Iraq’s Muqtada al-Sadr visits Saudi Arabia, hold talks with crown prince

July 31, 2017 - 21:8

TEHRAN – Iraq’s top Shia cleric Muqtada al-Sadr has made a visit to Saudi Arabia, where he met Crown Prince Mohammed bin Salman and other Saudi officials.

Saudi Press Agency reported on Sunday that Sadr met Mohammed bin Salman at the Red Sea port city of Jeddah, where they exchanged views on topics of mutual interests.

The influential cleric was greeted upon his arrival by Saudi’s former ambassador Thamer al-Sabhan.

According to a statement released by Sadr’s office ahead of his visit, the cleric had been invited to the kingdom.

“His Eminence Sayyed Muqtada al-Sadr, may God have mercy on him, goes to visit Saudi Arabia at an official invitation,” the statement read.

Sadr last visited Saudi Arabia some 11 years ago.

“We have been very pleased with what we found to be a positive breakthrough in the Saudi-Iraqi relations, and we hope it is the beginning of the retreat of sectarian strife in the Arab-Islamic region,” a statement from al-Sadr’s office said, following the meeting in Jeddah.

According to Kurdistan24, during the meeting, Salman and Sadr discussed the future of Iraq and the impact of the upcoming referendum independence in the Iraqi Kurdistan. Both sides reportedly stressed the need for a unified Iraq.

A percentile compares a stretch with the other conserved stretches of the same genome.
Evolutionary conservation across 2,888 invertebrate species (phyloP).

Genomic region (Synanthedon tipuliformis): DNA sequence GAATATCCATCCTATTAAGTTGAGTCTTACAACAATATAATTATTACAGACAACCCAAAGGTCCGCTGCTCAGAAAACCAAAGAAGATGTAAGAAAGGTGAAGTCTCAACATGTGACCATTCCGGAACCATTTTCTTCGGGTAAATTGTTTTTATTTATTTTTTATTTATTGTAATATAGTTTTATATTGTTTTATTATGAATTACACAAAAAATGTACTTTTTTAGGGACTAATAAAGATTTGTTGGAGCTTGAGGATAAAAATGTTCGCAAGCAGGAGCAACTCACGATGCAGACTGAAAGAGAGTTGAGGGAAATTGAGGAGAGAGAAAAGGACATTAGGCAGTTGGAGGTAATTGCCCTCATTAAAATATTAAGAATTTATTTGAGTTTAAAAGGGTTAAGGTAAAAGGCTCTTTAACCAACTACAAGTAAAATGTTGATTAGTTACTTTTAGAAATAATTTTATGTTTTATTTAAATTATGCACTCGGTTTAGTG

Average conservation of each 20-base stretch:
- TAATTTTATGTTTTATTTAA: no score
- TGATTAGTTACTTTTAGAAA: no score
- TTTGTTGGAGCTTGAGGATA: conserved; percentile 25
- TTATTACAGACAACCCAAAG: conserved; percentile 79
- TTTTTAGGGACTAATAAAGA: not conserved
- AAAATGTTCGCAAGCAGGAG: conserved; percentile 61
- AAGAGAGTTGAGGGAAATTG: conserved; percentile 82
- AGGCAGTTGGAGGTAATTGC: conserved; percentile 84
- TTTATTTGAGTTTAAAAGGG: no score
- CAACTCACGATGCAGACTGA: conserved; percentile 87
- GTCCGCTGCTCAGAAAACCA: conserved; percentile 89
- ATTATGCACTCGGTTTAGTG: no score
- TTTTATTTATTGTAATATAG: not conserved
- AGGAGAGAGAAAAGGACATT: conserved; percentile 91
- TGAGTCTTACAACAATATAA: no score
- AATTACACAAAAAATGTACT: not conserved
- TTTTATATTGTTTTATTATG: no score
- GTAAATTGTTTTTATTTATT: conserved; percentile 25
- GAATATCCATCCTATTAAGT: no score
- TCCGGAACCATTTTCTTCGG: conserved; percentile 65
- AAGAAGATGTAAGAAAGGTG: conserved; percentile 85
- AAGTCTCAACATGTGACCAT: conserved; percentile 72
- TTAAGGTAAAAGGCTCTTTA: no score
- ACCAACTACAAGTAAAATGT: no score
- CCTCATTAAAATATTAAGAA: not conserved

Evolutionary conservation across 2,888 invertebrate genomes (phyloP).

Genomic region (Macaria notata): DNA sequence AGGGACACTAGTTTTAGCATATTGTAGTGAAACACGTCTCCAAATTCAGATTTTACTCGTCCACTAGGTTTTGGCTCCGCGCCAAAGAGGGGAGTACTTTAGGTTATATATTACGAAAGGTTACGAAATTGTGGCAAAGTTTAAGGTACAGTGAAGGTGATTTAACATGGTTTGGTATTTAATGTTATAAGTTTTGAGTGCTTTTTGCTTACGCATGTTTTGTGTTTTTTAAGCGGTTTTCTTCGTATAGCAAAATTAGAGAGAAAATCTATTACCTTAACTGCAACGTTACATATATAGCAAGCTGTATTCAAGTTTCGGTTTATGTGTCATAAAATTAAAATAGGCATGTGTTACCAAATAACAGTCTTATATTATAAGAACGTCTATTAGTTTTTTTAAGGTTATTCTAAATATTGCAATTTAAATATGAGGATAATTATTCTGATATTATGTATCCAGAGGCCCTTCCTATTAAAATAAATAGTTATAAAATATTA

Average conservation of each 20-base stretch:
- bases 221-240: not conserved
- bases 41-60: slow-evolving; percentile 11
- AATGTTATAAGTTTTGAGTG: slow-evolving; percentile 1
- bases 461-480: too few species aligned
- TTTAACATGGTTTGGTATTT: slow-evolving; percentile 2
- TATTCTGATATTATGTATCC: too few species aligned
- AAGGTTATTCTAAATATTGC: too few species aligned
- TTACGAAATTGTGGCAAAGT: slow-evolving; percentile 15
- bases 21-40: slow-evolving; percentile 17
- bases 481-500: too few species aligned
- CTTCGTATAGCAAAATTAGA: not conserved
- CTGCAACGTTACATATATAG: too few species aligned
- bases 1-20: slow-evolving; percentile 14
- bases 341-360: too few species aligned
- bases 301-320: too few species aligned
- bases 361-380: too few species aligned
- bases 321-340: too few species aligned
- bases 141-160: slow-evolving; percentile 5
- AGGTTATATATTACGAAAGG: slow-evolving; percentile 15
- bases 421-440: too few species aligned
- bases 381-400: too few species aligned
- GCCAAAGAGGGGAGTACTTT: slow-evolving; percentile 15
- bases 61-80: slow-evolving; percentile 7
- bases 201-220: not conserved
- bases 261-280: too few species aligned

The influential cleric’s visit to Saudi Arabia – Iran’s regional rival – comes despite Baghdad’s friendly relations with Tehran.

Sadr has recently been highly critical of Iran’s role in the region, especially in Iraq and Syria. Iran supports the Iraqi government in its fight against Daesh (ISIS) and is also one of the staunchest allies of the Syrian government.

In April, Sadr called for Syrian President Bashar al-Assad to step down.

“I would consider it fair for President Bashar al-Assad to resign and leave power, allowing the dear people of Syria to avoid the scourge of war and terrorist oppression,” he said.

Sadr has also called for the Shia fighters, who have helped the Iraqi government against Daesh, to be disbanded.


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